3 Tested Ways to Eliminate Friction in Developing a Sustainable Habit
It is relatively easier to start the journey when you know where your path will lead.
New habits are hard to develop because they require the sacrifice of old behavioural patterns. But, when you feel fed up with your current lifestyle, your mind forces you to eventually bolt your butt out of the chair to get some long overdue change for good.
When I started my first fitness challenge in 2019, I went to the gym for group workouts. Then the first wave of you-know-who hit in March 2020, and I shifted to personal training on Zoom.
Now that I’ve learnt a lot about fitness in the past two years of working out with a personal trainer, I wanted to test a self-guided fitness routine to bless my bank balance.
I’m on day 90 of my 100 days self-paced fitness challenge when writing this article. Here are three ways I motivate myself to show up every day unless it doesn’t feel like I’m going to war with myself.
Steal my recipe if you are stuck on incorporating a new, overdue habit that has the potential to transform your lifestyle.
#1. Reduce the gap between present and future.
Visualising your future is a powerful technique I didn’t know before practising it in meditation.
A clear image of where you want to be at a specific time in the future helps you design your efforts today. It is relatively easier to start the journey when you know where your path will lead. The sense of certainty develops a sense of security and boosts self-confidence.
My goal on day 100 is to develop enough self-accountability that my mind gravitates me to the gym without anyone’s help. Today is day 90, and I’m still pumping for the next ten days.
#2. Find your way around temptations.
You know where you want to arrive, but your old habits will stand in your way.
Breaking the chain of old habits is challenging because our brain surrenders to the path of least resistance. Acknowledging this fact is the first step to controlling your temptations.
My self-guided fitness challenge is complementing multiple habits along the way. A few of them are:
- Daily meditation
- Daily journaling
- Cigarette detox
- Sleep management
To quell temptations, find a less unhealthy alternative than your previous habits.
For example, I toned down to passive smoking in the first few weeks instead of going cold turkey in my detox journey. Now even passive smoking has become medieval for me, as nicotine withdrawal symptoms don’t erupt like a blast from the past.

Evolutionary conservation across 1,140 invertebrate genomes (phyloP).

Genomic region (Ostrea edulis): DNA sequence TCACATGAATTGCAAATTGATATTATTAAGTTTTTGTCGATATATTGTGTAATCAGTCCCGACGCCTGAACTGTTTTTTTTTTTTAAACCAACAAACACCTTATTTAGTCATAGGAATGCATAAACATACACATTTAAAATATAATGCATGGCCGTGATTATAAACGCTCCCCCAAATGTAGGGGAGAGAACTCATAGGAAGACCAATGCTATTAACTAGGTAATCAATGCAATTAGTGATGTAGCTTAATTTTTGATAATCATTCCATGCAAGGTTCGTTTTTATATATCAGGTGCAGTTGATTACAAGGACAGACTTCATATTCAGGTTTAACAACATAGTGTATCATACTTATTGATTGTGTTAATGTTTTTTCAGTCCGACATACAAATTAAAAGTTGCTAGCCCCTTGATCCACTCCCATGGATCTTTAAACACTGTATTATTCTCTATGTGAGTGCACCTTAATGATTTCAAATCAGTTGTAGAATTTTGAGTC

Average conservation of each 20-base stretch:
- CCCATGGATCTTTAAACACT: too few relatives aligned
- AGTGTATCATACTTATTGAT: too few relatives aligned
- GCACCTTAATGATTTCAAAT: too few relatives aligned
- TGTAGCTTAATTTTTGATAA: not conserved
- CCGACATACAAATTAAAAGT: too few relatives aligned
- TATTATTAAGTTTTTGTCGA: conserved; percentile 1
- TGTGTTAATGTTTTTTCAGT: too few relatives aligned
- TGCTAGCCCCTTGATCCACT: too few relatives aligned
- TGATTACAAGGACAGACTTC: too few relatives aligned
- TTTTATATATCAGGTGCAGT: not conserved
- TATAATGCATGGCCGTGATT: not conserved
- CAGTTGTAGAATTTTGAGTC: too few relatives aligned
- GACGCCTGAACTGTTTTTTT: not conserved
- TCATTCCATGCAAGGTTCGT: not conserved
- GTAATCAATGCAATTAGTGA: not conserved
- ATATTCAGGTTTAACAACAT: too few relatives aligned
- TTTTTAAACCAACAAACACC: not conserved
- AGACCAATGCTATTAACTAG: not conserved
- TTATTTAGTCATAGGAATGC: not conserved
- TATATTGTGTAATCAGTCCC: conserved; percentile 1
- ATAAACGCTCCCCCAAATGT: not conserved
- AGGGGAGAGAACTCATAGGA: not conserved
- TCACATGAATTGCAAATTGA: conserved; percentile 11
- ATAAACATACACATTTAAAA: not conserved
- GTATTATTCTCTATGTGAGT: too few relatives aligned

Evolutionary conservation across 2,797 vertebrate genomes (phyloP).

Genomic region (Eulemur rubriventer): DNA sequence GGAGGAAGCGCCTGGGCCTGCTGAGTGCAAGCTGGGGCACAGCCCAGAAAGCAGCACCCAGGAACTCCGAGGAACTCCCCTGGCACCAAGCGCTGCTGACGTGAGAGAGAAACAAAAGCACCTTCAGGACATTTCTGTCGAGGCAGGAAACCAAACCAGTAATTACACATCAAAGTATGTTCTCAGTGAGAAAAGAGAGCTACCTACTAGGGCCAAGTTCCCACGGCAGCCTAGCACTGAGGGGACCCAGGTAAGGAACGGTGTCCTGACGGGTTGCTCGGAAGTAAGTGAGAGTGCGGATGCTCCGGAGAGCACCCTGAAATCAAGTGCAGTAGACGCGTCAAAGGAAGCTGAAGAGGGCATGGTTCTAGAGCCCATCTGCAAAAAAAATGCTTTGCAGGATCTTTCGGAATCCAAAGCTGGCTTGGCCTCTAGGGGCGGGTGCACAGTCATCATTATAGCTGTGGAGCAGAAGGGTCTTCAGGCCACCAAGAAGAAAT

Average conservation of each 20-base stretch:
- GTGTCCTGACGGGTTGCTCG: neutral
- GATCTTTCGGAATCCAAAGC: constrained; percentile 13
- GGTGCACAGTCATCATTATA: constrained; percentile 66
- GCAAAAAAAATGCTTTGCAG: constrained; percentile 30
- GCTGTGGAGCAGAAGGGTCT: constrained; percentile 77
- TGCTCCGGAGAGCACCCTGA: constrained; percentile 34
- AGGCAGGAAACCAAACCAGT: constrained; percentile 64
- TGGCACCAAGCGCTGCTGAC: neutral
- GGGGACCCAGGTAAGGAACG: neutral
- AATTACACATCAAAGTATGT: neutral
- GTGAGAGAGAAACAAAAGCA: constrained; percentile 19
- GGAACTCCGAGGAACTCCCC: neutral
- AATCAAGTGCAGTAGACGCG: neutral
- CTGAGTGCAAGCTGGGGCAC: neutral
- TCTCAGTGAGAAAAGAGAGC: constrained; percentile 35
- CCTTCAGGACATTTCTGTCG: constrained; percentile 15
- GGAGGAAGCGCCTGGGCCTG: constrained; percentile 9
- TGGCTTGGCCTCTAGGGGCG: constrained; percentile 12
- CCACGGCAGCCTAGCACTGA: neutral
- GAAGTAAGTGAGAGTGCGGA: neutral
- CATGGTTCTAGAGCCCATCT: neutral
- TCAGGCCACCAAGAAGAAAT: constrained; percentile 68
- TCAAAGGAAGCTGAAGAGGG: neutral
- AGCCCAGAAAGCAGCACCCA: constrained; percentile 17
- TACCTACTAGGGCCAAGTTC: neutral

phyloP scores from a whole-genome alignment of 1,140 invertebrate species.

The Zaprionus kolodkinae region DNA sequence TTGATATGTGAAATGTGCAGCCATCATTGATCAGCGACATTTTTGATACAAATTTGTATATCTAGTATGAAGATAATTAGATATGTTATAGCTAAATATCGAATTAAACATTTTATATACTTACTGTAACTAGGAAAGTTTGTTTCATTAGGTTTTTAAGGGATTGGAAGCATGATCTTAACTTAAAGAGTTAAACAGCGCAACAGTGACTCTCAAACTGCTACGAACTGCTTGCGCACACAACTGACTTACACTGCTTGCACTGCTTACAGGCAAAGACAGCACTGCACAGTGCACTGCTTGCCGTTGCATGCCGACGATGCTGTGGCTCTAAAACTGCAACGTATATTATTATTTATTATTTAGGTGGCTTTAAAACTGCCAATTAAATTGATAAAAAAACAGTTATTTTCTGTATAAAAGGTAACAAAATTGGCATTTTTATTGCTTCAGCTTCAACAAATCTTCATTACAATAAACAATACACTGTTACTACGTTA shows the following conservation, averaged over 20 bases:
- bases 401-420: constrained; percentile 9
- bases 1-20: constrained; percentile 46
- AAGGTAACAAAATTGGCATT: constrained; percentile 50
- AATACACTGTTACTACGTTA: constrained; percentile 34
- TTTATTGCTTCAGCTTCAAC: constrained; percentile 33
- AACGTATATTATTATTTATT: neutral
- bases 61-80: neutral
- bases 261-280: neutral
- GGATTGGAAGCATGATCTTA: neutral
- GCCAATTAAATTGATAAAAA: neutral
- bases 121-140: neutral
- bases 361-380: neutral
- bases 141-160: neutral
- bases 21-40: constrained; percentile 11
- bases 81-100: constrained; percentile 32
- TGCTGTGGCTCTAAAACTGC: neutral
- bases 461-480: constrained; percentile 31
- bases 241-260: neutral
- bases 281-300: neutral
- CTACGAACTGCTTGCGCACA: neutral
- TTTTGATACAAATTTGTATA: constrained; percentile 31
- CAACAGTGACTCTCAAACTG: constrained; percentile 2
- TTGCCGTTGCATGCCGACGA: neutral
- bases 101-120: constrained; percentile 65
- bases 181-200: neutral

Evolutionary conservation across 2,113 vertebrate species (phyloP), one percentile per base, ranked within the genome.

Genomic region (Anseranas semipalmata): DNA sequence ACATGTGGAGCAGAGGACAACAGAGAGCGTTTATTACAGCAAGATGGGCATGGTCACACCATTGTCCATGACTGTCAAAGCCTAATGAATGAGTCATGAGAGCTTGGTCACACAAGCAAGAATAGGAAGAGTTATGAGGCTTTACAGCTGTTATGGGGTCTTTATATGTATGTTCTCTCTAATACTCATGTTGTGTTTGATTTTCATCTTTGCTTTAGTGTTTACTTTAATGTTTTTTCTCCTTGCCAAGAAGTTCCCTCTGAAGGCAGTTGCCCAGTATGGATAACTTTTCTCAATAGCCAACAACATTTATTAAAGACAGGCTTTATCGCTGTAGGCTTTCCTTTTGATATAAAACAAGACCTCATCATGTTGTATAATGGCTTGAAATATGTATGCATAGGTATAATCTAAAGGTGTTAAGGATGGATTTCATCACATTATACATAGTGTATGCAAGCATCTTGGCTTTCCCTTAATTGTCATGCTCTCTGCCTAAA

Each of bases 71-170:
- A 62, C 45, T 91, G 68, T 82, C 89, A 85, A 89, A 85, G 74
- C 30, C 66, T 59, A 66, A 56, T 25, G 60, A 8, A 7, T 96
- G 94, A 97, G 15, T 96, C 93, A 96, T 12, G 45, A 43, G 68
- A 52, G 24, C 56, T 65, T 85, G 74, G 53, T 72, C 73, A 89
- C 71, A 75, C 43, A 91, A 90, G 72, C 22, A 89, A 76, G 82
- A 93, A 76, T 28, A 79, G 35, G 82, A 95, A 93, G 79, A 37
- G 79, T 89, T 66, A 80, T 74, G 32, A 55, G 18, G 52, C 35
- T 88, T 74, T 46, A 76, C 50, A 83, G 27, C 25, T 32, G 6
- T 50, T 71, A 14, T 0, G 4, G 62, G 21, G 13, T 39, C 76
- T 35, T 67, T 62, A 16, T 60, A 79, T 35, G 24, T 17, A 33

#3. Track your growth.
In your habit development journey, often you’ll lose heart when even a single day doesn’t go according to your plan. Those days we need enough courage to finish the day with a positive mindset.
Tracking your progress shows how far you have come. It shows the mountain of achievements you’ve built with relentless grit and patience.
“Progress is the ultimate motivation.”
— Tony Robbins
When we see our progress, it motivates us to push ourselves even on the worst days.
For example, I track my fitness journey by sharing my Instagram story daily about my workout.
If I don’t feel like crawling to the gym on any random day, I scroll down the archives of my IG stories and get inspired about how I showed up in the past, even when the weather was not supportive. Once I went running in the rain. Not only running, once I went cycling in the rain for 20 kilometres. That’s how much I love cardio in nature’s lap.
A daily streak is the simplest way to measure your progress. And since it has worked perfectly for me for the last three years, I don’t recommend any other method that is more effortless than simply making a tick mark on your calendar before bedtime.
I had no idea I would survive day 90 without feeling exhausted. The almighty negativity bias played games to contain me in my comfort zone.
The moment you get fed up with your current situation is a sign that you are ready to take the one step in the right direction. The desire to start is directly proportional to your desperation for change. Your mind has brought you here with priceless courage and resilience. Do it a favour and give it the gift of self-improvement born from self-awareness.
While getting the first rep will be hard, half of the job is about showing up to generate enough momentum. Once you are in the action mode, the inertia of motion takes care of everything.
I can’t wait to break the gym for the next ten days and finally scream happy tears to the Universe from the top of my terrace on day 100. I hope the security guards don’t throw me out.
Here is a recap for you to generate enough momentum that you stop only when you’re done with your goal, not when you’re tired.
- Visualise your future for clarity.
- Adopt less unhealthy ways to control your temptations.
- Track your progress for autonomous motivation.
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Sanjeev is a mentor, writer, and fitness enthusiast from India. He writes about lifelong learning, health, and positive psychology. When he’s not engaging with students or writing articles, he’s sweating in a workout, PC gaming or playing 8-ball pool. You can also find him on Twitter and Instagram.